Here’s a tip from the world of packing food for a hike.

Where did all the Triscuits go? In the box!

This is a photo of an actual full box of Triscuits that has been cut down to fit all the Triscuits, in stacked form, rather than loose in the box.  Saves space in shipping boxes.

Sponsors for PCT

Sponsors! I got ’em!

Four Dog Stove Co. from St Francis, MN 55070. PH: 763-444-9587 ( “since 1988”) is my major sponsor. Four Dog is Don Kevilus, from whom I have bought numerous items, including stoves, books, saws, axes, and back country gear. Last year, Don sent me a prototype of his multi-fuel ( wood, solid fuel tablet, alcohol, charcoal) 2.4 oz. titanium Bushcooker LT1, which has stood the test of dozens of  canoe, winter, backpack, and car camping usages.

Bushcooker LT1

Check out my blog  2009 review of the LT 1.  Four Dog provided me with an LT1  stove and a custom titanium windscreen.  Don also custom altered a Snowpeak Trek 700 Titanium mug with tabs and a bail wire, lightened the lid, and threw in a two cases of Coughlan solid fuel tabs . Don also provided a fixed blade 2 oz. high carbon Mora knife, which he altered ( ground down the side opposite the blade ) to allow use as a striker on a tiny ferrocerium rod, for use as an all-weather fire starter. Four Dog also supplied me with 7 cases of Mountain House freeze dried meals, enough to provide dinners  on my  9 later PCT Maildrops. I consider Don to be my stove mentor, who has shared with me insights, facts, and tips about cooking, boiling, and solid fuel ( deadwood) fire preparation and wilderness living techniques that I have not found elsewhere.

Rock City Coffee Roasters is provided me a couple of REALLY big bags of Darkstar, a dark, rich, smooth, full bodied, and beautifully balanced blend.  The combination of real coffee with the multi-fuel stove will be a surefire one-two punch, because I won’t have to scrimp on fuel to boil up the two cups of coffee I’ll enjoy each day on the PCT.

My brother Roy works for New Balance.  He provided me with ample pile of New Balance’s  Lightning Dry acrylic socks.

While they didn’t have one in stock for me to purchase, four days later an employee at the Patagonia Freeport, ME outlet store sent me a free 3.7 oz. Houdini jacket.  I had told him that I wanted it to hike the PCT after I had followed the Patagonia employee blog where Adam Bradley raved about the jacket that he used on his record breaking PCT hike last year.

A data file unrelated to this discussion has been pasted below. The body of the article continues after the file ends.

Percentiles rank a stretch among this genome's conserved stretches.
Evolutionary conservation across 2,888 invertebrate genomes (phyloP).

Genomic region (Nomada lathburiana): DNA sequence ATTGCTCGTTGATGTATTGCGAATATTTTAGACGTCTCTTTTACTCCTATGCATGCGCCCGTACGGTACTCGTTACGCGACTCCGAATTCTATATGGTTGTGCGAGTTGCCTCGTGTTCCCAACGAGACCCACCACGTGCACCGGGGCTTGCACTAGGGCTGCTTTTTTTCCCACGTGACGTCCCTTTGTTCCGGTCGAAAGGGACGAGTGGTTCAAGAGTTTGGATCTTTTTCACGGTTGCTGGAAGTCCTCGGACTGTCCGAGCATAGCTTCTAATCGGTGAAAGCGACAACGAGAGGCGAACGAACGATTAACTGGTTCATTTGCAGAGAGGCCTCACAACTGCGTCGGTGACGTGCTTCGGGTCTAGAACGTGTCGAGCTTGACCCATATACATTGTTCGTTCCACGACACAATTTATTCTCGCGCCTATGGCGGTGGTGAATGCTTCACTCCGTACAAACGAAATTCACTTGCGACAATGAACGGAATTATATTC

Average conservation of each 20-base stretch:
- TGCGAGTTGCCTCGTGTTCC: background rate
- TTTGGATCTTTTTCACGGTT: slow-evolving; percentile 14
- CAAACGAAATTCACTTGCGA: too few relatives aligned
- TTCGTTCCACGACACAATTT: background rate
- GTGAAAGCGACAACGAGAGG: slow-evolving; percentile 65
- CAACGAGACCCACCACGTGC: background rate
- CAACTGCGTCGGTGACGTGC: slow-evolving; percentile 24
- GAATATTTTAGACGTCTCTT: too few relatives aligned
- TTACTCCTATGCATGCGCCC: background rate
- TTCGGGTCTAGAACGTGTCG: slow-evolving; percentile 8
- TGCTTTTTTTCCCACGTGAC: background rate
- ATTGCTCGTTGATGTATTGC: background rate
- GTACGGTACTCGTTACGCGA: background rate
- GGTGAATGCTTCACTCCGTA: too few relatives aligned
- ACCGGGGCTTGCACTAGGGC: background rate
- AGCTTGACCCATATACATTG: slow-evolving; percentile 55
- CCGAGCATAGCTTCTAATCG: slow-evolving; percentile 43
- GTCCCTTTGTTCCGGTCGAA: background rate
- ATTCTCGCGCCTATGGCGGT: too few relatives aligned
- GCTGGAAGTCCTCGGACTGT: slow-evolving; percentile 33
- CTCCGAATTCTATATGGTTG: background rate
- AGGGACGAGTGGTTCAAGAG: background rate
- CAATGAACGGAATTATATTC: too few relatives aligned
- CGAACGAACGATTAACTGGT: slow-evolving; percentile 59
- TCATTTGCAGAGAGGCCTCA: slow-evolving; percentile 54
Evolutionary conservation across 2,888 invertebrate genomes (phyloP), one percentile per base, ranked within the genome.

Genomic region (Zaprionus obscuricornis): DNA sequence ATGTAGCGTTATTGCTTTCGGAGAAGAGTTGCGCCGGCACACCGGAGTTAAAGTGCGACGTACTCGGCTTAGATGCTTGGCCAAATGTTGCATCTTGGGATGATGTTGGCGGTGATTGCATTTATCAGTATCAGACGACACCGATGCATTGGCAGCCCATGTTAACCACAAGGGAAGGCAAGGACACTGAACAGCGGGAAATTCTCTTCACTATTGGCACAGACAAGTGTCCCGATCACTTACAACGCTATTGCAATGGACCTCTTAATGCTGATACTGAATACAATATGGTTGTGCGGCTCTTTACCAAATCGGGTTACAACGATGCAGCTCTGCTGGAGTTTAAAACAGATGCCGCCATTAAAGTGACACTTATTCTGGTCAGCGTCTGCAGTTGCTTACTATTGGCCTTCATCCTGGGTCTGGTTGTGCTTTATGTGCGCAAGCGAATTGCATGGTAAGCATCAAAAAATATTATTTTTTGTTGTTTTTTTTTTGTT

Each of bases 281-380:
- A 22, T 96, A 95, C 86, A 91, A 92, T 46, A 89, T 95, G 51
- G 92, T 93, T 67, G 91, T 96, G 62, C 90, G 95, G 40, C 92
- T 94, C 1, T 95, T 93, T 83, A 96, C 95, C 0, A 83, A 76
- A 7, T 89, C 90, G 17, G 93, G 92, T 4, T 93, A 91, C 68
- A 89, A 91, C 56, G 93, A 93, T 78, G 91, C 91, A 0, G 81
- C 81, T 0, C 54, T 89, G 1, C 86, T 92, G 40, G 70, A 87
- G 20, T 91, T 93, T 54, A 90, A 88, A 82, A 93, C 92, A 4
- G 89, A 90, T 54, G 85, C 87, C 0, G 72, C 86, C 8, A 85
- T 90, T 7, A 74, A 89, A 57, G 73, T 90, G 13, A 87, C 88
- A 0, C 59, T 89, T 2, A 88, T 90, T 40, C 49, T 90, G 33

Last, but not least, is a special item, from an artist and writer that I met on my 2007 AT thru hike.  Michelle Ray, AKA Birdlegs, and author of  “How to Hike the AT: The Nitty Gritty Details of a Long Distance Trek“. According to one of the many favorable Amazon customer reviews, ”  Michelle Ray’s AT guide book is the most current, concise, and entertaining resource for anyone even considering hiking the Appalachian Trail”.  Michelle took the focus, effort, and time to craft and mail me a tiny fetish, which is just a little smaller than an animal cracker , that  “has the power to bring you easy hitch hiking and many free beers”.

It’s a great day up here, one week before me and my little army start rollin’ north for a couple thousand miles. 

Electronics on the Trail

My 8 oz. Pocketmail device is history.
Instead, I be taking a Verizon MiFi transmitter, weighing in at 5 oz (including the charger) and the 4 oz. iPod Touch, which should allow me the most independence in posting online reports. The MiFi 2200 device is about the size of eight stacked credit cards and weighs just over 2 ounces, so it’s ultra-portable.

Mi-Fi device
I have been using the setup for three months now, successfully posting from remote locations that only requires on receiving a signal from Verizon. I had to pay $100 for the unit, but received two $50 credit card rebates, so the cost of the Mi-Fi was $0. I have been pleased so far. The device generates an adequate receiving radius, and can connect up to 5 devices at a time. It downloads web pages even quicker than my DSL set up at home. The monthly charge is a flat $59, or $2 a day for 5 Gigs a month of connect time, which I have yet to exceed. On my job, I need internet access at numerous locations. It is a deducible business expense for my company.
The 8 Gig iPod Touch is superb, and was purchased refurbished at a discount for $169 from the Apple store.
iPod Touch
One skill that I’ve had to develop is entering data via the on-screen keyboard, so I’ve become an adequate typist using my two thumbs.

One reason I upgraded my Touch was to have the voice recording option. People have heard about the App store, which has thousands of free or low cost add on programs for both the iPhone and the iPod Touch. A surprisingly functional App that I find very useful on the trail is Dragon Dictation. To dictate on the iPod Touch you just launch the app, press the record button, and start talking. After recording your message, you can edit the resulting text before you send it off for others to read. Dictation at the present time is limited to a 20 second interval, which wokrs out to a small paragraph. Once the text has been created from speech, I have been able to email it, or clipboard the result into my Facebook, Trailjournal, WordPress, or Twitter posts . I find the application particularly useful in combination with my Twitter feed http://twitter.com/tjamrog , which is a rapid means of posting that is actually limited to just 140 characters.

I expect will be some shaky fingers pointed at me, accusing me of degrading the wilderness experience by resorting to these electronic devices. I enjoy writing and continue to do so as much as I can, which also could be done on paper, but why not “write” on a small piece of plastic that can also magically flow my thoughts and words into the minds and hearts of my family and friends, so that they can share in the ride? I’m loving the unexpected gifts that are created as the story unfolds.